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The Apple Watch Can Now Be Used For Stress Monitoring, According To A New Study

The Apple Watch Can Now Be Used For Stress Monitoring

The Apple Watch Can Now Be Used For Stress Monitoring

The Apple Watch Can Now Be Used For Stress Monitoring: According to a recent study, the accuracy of the heart rate sensor on the Apple Watch makes it possible for users to track their stress levels.

Fortunately, Apple’s watch already measures a crucial stress-related parameter that third-party apps are already leveraging while we wait to see if Apple launches a native stress monitoring experience.

Heart rate variability (HRV) monitoring is a feature that Apple Watch already has and is a useful measure to understand and follow. Apple, unlike Fitbit and other rivals, does not use the data for native stress level tracking.

What is HRV, and how can Apple Watch and iPhone users monitor it?

The Cleveland Clinic defines HRV as follows:

“The flexibility of your heart shows how adaptive your body is. Your body can often adjust to numerous modifications if your heart rate is highly varied. People with high heart rate variability tend to be happy and less worried.

According to a recent study discovered by MyHealthyApple (via MacRumors), Apple Watch is accurate enough to track stress. Participants in the study provided six ECG readings each day to obtain the HRV measurements used to determine their stress levels.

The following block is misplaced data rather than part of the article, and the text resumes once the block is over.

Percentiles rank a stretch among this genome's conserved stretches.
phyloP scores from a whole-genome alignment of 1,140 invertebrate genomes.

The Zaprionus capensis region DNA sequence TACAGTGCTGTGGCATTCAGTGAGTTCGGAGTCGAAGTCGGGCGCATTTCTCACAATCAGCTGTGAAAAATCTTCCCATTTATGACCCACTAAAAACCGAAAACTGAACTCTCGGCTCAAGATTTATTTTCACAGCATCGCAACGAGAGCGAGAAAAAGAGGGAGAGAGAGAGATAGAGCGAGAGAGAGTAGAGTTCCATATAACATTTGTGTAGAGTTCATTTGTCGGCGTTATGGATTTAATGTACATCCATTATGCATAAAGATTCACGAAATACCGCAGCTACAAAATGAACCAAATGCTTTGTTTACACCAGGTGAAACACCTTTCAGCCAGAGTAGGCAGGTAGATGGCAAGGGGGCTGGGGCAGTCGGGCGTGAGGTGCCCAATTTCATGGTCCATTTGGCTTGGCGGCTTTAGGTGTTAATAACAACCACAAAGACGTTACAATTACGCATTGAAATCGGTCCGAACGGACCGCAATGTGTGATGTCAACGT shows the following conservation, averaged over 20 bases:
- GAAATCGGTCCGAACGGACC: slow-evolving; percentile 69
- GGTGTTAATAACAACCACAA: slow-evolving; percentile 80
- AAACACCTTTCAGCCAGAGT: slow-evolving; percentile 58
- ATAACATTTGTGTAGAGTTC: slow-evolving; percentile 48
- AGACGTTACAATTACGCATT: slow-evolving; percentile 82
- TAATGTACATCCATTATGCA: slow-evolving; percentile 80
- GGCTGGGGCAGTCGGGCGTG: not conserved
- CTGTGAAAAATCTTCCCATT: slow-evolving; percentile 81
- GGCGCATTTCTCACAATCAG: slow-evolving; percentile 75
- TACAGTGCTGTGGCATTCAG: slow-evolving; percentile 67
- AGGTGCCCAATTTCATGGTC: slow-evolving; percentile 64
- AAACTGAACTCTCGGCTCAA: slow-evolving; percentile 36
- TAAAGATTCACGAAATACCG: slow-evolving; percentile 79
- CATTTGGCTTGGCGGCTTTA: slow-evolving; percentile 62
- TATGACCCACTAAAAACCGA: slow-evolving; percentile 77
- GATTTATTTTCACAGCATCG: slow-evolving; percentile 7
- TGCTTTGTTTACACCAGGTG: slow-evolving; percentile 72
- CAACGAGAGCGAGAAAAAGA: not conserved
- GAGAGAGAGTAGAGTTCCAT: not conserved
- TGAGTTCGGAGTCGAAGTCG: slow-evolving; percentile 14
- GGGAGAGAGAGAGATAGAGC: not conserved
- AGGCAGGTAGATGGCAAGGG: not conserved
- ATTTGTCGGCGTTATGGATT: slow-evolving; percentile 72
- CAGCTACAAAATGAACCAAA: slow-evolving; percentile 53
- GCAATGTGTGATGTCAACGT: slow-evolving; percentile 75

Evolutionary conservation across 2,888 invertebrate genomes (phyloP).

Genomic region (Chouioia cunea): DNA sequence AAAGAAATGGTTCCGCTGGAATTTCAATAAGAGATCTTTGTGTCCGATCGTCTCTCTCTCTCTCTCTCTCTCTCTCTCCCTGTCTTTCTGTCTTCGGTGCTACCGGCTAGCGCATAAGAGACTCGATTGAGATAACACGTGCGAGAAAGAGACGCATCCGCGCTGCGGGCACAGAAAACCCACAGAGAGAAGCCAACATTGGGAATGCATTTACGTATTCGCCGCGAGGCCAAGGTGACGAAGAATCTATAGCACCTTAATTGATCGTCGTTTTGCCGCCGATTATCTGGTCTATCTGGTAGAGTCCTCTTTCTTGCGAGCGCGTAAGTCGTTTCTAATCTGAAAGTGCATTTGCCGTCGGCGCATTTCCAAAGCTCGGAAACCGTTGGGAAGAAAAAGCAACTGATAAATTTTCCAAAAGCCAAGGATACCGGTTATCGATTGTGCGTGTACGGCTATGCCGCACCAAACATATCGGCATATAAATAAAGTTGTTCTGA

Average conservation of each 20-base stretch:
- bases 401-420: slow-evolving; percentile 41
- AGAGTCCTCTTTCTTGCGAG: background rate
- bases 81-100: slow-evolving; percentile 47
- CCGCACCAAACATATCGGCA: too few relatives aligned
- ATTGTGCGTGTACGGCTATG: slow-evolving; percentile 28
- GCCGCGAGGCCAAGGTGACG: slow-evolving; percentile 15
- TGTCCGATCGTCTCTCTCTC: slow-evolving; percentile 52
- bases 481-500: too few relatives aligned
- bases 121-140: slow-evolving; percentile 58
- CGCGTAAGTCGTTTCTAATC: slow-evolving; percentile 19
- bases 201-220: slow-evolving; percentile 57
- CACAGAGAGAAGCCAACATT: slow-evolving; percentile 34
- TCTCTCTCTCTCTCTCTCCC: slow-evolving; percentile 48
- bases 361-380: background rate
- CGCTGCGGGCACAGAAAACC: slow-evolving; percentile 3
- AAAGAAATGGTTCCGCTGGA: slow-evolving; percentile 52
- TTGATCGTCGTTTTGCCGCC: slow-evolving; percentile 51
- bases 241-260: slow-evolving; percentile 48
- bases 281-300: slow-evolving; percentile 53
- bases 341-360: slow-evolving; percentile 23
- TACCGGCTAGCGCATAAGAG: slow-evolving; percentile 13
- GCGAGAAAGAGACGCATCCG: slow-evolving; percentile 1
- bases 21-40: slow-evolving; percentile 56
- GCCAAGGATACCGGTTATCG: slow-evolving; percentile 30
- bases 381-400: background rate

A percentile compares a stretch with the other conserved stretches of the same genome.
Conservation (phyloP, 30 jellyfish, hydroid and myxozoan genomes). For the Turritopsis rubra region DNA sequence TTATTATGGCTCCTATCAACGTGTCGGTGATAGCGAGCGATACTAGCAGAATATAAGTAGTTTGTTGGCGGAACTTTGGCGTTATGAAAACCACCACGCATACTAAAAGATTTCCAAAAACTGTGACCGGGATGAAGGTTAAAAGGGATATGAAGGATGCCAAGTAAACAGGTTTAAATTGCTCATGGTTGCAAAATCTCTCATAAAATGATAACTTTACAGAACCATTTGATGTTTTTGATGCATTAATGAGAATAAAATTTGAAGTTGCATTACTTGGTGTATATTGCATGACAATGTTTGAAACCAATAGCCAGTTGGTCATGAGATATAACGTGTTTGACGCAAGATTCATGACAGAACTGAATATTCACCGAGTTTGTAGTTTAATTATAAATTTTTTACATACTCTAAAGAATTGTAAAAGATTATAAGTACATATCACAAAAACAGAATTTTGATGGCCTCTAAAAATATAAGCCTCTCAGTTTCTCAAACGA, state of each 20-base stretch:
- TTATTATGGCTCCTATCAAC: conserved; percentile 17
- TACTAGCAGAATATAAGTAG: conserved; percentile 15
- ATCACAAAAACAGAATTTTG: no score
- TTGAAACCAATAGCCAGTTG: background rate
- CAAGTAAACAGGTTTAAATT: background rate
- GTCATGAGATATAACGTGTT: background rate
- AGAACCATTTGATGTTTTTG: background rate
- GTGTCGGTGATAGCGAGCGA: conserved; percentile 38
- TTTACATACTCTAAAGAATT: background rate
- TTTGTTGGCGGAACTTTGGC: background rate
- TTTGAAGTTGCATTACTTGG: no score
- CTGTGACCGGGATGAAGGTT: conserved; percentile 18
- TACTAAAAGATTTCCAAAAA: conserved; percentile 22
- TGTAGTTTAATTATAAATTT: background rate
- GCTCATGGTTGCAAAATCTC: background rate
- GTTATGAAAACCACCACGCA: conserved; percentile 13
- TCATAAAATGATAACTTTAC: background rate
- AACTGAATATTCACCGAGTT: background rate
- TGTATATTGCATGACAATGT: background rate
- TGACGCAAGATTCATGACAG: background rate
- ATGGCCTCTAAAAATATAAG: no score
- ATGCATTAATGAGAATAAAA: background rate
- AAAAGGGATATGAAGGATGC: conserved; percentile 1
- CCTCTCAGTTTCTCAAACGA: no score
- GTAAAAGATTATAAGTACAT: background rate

The “stress” models generally had a high level of precision but a poorer recall. The “no stress” models generally worked well, with a recall rate that was often over 60%. The results were rather encouraging, given the extremely brief ECG measurements taken here compared to the norm and the characteristics of real-world data.

The study added that the Apple Watch’s ability to monitor exercise, sleep, and heart rate in addition to heart rate could improve the experience of stress monitoring.

There are a couple of excellent options if you’re interested in using Apple Watch to understand your stress levels better.

First, open the Health app on your iPhone and select Browse > Heart > Heart Rate Variability to view your HRV history. The 6M or year trend should be examined. Generally, an upward trend can indicate less stress, whereas a descending trend can indicate more stress.

These are three excellent apps to try out if you want to use HRV regularly to understand your stress better. The first two are more concerned with stress and fitness; however, they all aid in understanding daily stress.

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